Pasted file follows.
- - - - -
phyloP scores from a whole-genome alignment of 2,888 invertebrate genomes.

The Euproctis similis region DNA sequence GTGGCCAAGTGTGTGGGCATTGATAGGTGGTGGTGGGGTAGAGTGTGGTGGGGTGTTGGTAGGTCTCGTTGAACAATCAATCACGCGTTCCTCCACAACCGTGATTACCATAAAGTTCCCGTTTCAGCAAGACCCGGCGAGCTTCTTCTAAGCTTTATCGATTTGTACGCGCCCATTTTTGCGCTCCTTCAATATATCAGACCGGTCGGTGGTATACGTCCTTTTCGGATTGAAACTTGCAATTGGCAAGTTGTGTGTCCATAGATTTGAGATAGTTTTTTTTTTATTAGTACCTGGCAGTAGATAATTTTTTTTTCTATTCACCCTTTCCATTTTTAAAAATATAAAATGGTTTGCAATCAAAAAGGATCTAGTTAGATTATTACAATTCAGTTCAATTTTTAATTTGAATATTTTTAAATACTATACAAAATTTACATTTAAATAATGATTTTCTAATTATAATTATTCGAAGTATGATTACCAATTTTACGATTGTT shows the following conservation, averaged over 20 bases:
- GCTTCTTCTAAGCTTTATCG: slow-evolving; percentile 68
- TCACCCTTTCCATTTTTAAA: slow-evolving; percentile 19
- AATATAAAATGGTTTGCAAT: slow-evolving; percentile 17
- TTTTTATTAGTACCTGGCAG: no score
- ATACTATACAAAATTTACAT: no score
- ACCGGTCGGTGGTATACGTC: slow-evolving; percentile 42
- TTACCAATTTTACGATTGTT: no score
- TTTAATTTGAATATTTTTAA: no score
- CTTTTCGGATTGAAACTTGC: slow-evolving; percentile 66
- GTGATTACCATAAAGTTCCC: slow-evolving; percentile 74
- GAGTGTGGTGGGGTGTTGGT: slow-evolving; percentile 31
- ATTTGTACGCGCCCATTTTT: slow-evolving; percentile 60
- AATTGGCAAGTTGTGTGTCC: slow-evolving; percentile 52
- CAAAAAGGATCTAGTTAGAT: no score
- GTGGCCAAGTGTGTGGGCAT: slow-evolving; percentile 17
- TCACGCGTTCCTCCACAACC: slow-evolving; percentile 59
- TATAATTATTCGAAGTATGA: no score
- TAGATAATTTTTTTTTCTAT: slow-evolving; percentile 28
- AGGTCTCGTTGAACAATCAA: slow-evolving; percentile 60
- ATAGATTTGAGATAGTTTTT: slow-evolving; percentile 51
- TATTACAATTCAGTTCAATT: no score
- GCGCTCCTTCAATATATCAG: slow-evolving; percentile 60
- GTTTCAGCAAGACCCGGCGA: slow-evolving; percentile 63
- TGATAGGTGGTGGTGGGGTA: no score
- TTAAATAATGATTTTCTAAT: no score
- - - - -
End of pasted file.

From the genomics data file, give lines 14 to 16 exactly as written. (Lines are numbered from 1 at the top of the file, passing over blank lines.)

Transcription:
- ATTTGTACGCGCCCATTTTT: slow-evolving; percentile 60
- AATTGGCAAGTTGTGTGTCC: slow-evolving; percentile 52
- CAAAAAGGATCTAGTTAGAT: no score